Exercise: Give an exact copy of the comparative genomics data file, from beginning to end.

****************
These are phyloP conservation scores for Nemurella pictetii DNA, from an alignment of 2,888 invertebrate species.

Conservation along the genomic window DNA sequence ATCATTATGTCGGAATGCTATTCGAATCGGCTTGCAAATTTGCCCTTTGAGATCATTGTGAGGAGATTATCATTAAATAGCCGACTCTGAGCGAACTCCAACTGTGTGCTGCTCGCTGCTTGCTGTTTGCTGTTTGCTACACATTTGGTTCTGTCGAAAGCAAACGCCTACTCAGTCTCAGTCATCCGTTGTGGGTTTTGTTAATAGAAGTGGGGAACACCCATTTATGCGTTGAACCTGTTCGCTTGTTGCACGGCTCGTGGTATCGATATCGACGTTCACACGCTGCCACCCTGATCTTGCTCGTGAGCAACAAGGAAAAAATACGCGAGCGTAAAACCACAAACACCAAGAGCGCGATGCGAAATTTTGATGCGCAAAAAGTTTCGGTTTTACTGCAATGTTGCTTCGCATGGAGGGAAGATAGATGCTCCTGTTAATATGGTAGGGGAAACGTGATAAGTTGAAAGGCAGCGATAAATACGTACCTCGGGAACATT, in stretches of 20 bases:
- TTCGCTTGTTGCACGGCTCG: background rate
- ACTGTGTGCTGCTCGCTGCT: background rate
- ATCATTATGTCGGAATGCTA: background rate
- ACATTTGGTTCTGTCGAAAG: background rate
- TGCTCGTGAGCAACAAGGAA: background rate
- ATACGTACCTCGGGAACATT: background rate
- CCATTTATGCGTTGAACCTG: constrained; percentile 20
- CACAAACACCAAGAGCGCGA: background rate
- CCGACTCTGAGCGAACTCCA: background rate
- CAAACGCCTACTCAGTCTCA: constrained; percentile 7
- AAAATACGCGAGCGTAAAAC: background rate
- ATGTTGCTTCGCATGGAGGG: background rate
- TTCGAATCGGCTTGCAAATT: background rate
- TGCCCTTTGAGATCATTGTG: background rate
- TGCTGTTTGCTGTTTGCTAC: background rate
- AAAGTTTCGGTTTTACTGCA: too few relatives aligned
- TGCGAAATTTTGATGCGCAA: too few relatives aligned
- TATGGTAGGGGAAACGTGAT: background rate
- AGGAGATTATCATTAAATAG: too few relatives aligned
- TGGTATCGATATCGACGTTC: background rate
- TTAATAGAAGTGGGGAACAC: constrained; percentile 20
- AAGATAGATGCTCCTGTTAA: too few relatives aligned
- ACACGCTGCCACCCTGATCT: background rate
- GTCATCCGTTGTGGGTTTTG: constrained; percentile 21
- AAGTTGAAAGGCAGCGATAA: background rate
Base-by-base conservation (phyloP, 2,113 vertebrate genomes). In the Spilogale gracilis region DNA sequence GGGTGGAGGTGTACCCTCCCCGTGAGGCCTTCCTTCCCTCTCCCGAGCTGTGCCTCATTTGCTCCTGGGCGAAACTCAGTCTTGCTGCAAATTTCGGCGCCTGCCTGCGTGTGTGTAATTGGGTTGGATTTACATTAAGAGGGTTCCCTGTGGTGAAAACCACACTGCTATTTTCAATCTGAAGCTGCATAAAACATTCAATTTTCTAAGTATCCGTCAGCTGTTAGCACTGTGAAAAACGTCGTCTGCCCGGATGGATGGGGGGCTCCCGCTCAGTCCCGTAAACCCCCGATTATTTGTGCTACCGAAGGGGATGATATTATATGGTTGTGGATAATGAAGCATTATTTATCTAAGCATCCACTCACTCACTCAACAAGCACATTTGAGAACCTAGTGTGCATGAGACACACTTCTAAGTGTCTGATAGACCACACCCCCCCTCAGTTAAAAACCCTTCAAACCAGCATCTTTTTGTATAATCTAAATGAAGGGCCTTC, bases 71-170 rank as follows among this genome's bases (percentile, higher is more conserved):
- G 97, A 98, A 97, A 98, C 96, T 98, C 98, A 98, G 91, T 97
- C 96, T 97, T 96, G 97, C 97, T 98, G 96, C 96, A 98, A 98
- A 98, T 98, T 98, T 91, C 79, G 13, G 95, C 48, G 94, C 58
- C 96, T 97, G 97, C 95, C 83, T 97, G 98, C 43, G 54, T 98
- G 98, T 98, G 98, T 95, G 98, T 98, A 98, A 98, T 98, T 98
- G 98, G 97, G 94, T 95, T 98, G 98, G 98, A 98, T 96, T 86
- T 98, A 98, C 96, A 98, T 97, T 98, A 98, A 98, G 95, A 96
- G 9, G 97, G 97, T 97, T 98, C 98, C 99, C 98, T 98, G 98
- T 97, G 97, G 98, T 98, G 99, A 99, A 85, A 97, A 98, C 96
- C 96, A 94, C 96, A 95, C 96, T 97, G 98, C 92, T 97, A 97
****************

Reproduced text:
These are phyloP conservation scores for Nemurella pictetii DNA, from an alignment of 2,888 invertebrate species.

Conservation along the genomic window DNA sequence ATCATTATGTCGGAATGCTATTCGAATCGGCTTGCAAATTTGCCCTTTGAGATCATTGTGAGGAGATTATCATTAAATAGCCGACTCTGAGCGAACTCCAACTGTGTGCTGCTCGCTGCTTGCTGTTTGCTGTTTGCTACACATTTGGTTCTGTCGAAAGCAAACGCCTACTCAGTCTCAGTCATCCGTTGTGGGTTTTGTTAATAGAAGTGGGGAACACCCATTTATGCGTTGAACCTGTTCGCTTGTTGCACGGCTCGTGGTATCGATATCGACGTTCACACGCTGCCACCCTGATCTTGCTCGTGAGCAACAAGGAAAAAATACGCGAGCGTAAAACCACAAACACCAAGAGCGCGATGCGAAATTTTGATGCGCAAAAAGTTTCGGTTTTACTGCAATGTTGCTTCGCATGGAGGGAAGATAGATGCTCCTGTTAATATGGTAGGGGAAACGTGATAAGTTGAAAGGCAGCGATAAATACGTACCTCGGGAACATT, in stretches of 20 bases:
- TTCGCTTGTTGCACGGCTCG: background rate
- ACTGTGTGCTGCTCGCTGCT: background rate
- ATCATTATGTCGGAATGCTA: background rate
- ACATTTGGTTCTGTCGAAAG: background rate
- TGCTCGTGAGCAACAAGGAA: background rate
- ATACGTACCTCGGGAACATT: background rate
- CCATTTATGCGTTGAACCTG: constrained; percentile 20
- CACAAACACCAAGAGCGCGA: background rate
- CCGACTCTGAGCGAACTCCA: background rate
- CAAACGCCTACTCAGTCTCA: constrained; percentile 7
- AAAATACGCGAGCGTAAAAC: background rate
- ATGTTGCTTCGCATGGAGGG: background rate
- TTCGAATCGGCTTGCAAATT: background rate
- TGCCCTTTGAGATCATTGTG: background rate
- TGCTGTTTGCTGTTTGCTAC: background rate
- AAAGTTTCGGTTTTACTGCA: too few relatives aligned
- TGCGAAATTTTGATGCGCAA: too few relatives aligned
- TATGGTAGGGGAAACGTGAT: background rate
- AGGAGATTATCATTAAATAG: too few relatives aligned
- TGGTATCGATATCGACGTTC: background rate
- TTAATAGAAGTGGGGAACAC: constrained; percentile 20
- AAGATAGATGCTCCTGTTAA: too few relatives aligned
- ACACGCTGCCACCCTGATCT: background rate
- GTCATCCGTTGTGGGTTTTG: constrained; percentile 21
- AAGTTGAAAGGCAGCGATAA: background rate
Base-by-base conservation (phyloP, 2,113 vertebrate genomes). In the Spilogale gracilis region DNA sequence GGGTGGAGGTGTACCCTCCCCGTGAGGCCTTCCTTCCCTCTCCCGAGCTGTGCCTCATTTGCTCCTGGGCGAAACTCAGTCTTGCTGCAAATTTCGGCGCCTGCCTGCGTGTGTGTAATTGGGTTGGATTTACATTAAGAGGGTTCCCTGTGGTGAAAACCACACTGCTATTTTCAATCTGAAGCTGCATAAAACATTCAATTTTCTAAGTATCCGTCAGCTGTTAGCACTGTGAAAAACGTCGTCTGCCCGGATGGATGGGGGGCTCCCGCTCAGTCCCGTAAACCCCCGATTATTTGTGCTACCGAAGGGGATGATATTATATGGTTGTGGATAATGAAGCATTATTTATCTAAGCATCCACTCACTCACTCAACAAGCACATTTGAGAACCTAGTGTGCATGAGACACACTTCTAAGTGTCTGATAGACCACACCCCCCCTCAGTTAAAAACCCTTCAAACCAGCATCTTTTTGTATAATCTAAATGAAGGGCCTTC, bases 71-170 rank as follows among this genome's bases (percentile, higher is more conserved):
- G 97, A 98, A 97, A 98, C 96, T 98, C 98, A 98, G 91, T 97
- C 96, T 97, T 96, G 97, C 97, T 98, G 96, C 96, A 98, A 98
- A 98, T 98, T 98, T 91, C 79, G 13, G 95, C 48, G 94, C 58
- C 96, T 97, G 97, C 95, C 83, T 97, G 98, C 43, G 54, T 98
- G 98, T 98, G 98, T 95, G 98, T 98, A 98, A 98, T 98, T 98
- G 98, G 97, G 94, T 95, T 98, G 98, G 98, A 98, T 96, T 86
- T 98, A 98, C 96, A 98, T 97, T 98, A 98, A 98, G 95, A 96
- G 9, G 97, G 97, T 97, T 98, C 98, C 99, C 98, T 98, G 98
- T 97, G 97, G 98, T 98, G 99, A 99, A 85, A 97, A 98, C 96
- C 96, A 94, C 96, A 95, C 96, T 97, G 98, C 92, T 97, A 97